Future of Driverless Deliveries Depends on Large Auto Makers
Nuro startup’s co-founder says autonomous cars can resolve ‘last-mile’ problem but aren’t sustainable without help from car manufacturers
Dave Ferguson, co-founder and president of Nuro, said there are solutions to bridging the gap between safety and speed in future models of autonomous cars. He spoke at WSJ’s Future of Everything Festival.
Replacing the milkman for goodwill requires car manufacturers like Ford Motor Co. and Tesla Inc. to help build tiny self-driving delivery robots, said Dave Ferguson, co-founder and president of robotics company Nuro.
The autonomous vehicles that Nuro currently makes, which look like large coolers, aim to solve what many in the supply chain and logistics industry refer to as the “last mile” problem, Mr Ferguson said on Wednesday at The Wall Street Journal’s Future of Everything Festival. Getting groceries, dry cleaning and other goods to the front steps of consumers’ homes and apartments today typically requires an expensive fleet of couriers with companies like Amazon.com Inc. and United Parcel Service Inc.
Fast-food chains and grocery stores are partnering with vehicle makers and startups like Mountain View, Calif.-based Nuro to try to replace these mail and package carriers and to better compete with companies like Amazon, which offers free one-day shipping for its Prime members.
But replacing all of those delivery workers with autonomous machines, for now, is still more expensive than startups like Nuro can achieve on their own, without the help of larger carmakers, said Mr Ferguson.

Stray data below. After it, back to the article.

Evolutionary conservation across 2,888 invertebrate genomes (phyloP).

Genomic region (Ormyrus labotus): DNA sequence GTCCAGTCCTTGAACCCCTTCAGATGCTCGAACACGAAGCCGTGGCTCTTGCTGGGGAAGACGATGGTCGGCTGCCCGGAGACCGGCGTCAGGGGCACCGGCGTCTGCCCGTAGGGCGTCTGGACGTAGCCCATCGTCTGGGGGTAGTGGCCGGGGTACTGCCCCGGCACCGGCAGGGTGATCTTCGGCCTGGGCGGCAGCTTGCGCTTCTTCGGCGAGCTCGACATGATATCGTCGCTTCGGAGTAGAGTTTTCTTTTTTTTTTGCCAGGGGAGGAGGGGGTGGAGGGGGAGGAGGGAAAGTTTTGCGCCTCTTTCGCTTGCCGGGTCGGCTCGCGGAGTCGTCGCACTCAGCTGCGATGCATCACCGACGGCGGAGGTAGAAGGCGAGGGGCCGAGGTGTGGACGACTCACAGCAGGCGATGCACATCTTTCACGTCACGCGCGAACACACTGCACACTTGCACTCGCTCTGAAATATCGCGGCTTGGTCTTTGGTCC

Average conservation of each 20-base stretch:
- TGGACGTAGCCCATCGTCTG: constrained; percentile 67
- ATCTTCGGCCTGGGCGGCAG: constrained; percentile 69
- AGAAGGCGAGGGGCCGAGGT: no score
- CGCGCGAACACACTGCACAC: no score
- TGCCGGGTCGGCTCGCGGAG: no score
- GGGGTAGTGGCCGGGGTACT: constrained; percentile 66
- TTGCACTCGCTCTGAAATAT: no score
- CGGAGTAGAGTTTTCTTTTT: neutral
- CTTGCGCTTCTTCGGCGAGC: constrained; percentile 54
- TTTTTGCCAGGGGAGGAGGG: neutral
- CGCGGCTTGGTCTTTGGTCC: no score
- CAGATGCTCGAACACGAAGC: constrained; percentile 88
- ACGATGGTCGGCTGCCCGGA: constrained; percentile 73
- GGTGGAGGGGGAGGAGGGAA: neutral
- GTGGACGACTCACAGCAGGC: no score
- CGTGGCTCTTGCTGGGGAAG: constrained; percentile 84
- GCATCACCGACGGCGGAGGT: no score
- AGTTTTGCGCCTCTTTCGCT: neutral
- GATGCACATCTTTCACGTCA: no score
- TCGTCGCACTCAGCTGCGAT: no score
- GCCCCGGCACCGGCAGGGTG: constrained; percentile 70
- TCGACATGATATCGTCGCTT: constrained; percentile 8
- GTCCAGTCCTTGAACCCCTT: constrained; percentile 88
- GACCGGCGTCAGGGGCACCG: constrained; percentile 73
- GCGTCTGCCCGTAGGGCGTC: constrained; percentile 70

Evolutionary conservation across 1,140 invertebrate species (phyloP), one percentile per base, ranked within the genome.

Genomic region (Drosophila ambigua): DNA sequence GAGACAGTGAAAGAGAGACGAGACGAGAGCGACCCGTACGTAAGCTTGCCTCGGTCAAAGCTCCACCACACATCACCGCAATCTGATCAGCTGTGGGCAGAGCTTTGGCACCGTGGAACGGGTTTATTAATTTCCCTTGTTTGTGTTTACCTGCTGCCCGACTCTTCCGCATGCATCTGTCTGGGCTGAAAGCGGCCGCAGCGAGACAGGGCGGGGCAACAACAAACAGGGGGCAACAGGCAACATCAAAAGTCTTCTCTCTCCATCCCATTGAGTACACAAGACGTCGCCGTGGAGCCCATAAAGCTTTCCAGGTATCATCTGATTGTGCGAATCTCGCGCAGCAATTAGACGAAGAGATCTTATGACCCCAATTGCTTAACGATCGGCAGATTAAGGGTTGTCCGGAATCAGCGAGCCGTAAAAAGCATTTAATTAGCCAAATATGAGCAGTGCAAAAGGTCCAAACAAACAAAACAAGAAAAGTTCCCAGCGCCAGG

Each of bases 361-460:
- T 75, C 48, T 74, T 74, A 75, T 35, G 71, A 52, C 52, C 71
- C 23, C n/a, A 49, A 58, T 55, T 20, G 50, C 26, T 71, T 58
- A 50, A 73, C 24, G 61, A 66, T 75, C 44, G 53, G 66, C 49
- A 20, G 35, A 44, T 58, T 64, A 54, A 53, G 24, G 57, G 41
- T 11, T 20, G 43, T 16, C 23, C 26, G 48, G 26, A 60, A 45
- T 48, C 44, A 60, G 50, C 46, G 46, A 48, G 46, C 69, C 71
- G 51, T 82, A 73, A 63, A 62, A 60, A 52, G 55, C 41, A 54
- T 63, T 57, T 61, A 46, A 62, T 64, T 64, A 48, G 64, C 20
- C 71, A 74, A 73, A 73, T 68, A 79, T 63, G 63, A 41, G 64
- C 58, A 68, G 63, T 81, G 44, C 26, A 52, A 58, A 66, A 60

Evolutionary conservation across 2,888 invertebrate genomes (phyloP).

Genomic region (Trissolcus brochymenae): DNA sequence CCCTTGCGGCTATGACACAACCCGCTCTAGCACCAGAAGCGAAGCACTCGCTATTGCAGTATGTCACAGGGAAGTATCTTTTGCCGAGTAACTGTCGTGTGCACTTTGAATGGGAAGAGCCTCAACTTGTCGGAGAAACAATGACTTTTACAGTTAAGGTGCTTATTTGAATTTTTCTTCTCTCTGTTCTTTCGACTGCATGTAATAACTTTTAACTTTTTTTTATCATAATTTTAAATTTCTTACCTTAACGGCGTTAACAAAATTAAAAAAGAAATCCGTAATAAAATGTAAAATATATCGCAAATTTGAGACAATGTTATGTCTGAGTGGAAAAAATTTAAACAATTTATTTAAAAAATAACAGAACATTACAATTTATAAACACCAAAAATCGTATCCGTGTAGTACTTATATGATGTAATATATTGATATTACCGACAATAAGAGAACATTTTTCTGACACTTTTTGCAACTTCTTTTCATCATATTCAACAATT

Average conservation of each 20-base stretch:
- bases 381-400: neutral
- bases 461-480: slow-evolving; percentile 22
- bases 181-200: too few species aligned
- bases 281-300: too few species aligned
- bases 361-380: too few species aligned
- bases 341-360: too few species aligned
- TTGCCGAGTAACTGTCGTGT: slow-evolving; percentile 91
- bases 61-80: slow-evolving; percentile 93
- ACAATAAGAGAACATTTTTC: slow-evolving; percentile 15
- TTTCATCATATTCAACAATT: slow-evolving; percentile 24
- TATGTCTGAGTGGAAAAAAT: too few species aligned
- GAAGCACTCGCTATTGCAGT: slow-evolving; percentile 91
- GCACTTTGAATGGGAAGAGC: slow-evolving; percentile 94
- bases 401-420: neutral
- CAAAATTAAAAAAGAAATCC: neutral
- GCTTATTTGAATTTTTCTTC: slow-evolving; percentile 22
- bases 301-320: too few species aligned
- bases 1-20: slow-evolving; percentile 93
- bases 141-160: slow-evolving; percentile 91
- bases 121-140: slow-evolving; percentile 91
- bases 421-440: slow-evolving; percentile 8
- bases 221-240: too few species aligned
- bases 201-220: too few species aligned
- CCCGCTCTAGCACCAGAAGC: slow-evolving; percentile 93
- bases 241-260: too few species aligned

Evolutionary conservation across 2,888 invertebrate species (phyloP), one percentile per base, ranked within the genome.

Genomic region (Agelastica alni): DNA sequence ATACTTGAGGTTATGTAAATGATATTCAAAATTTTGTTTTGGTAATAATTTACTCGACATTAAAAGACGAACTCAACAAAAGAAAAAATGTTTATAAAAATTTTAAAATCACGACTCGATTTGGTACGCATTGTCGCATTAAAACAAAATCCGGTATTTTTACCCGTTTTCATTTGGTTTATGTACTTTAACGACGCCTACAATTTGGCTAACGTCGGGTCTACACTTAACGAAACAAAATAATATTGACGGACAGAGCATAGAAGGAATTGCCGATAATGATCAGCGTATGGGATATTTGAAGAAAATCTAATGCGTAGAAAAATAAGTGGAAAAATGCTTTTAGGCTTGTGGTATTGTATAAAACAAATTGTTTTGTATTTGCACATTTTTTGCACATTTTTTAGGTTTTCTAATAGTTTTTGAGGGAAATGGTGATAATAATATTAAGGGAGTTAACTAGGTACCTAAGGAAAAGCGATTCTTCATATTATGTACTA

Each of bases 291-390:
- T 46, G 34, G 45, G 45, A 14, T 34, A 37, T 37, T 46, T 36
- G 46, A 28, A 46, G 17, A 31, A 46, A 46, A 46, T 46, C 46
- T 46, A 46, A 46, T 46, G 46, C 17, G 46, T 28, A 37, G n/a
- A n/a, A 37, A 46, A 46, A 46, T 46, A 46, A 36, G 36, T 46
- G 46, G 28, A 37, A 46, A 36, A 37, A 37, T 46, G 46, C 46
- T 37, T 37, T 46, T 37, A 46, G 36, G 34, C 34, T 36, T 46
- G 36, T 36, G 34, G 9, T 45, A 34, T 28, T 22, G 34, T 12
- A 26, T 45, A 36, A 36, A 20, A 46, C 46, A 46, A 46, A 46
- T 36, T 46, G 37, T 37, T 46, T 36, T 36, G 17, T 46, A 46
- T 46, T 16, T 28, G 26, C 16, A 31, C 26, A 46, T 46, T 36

“We have the humility to realize that building vehicles is incredibly hard,” he said.
Offering grocery-delivery services to all Americans won’t be sustainable unless companies like his can keep prices low for customers, he said, which will require an army of mass-produced machines. “If we’re able to build this future, it’s going to require a lot of vehicles.”
He expects the machines to be fully-electric, rather than relying on fossil fuels, and said they would need to be less awkward and clumsy than many of the current prototypes being tested in cities like Scottsdale, Ariz. There, Nuro has partnered with America’s biggest supermarket chain by sales and stores, Kroger Co., to offer shoppers grocery delivery with their machines for $5.95 per order, but the vehicles are still slow-moving and run at speeds that top out at 25 miles an hour.
“I think one of the complaints that’s often levelled at self-driving vehicles is they drive like my grandparents,” he said. “That’s really annoying if you’re inside the Uber driving around. It’s great if you’re the parents of kids running around the neighbourhood.”
One thing Nuro and other robotics makers have going for them is the relative simplicity of designing a miniature-sized machine that doesn’t need to carry any human beings, who tend to be more sensitive to bumpy road conditions and other safety issues than boxes of laundry detergent would be.
“We can drive along narrow roads with parked cars like in Manhattan,” unlike bigger, and potentially more dangerous passenger vehicles making food-delivery runs today, said Mr Ferguson. “That is an enormous advantage.”
All credits for this article to the Kelsey Gee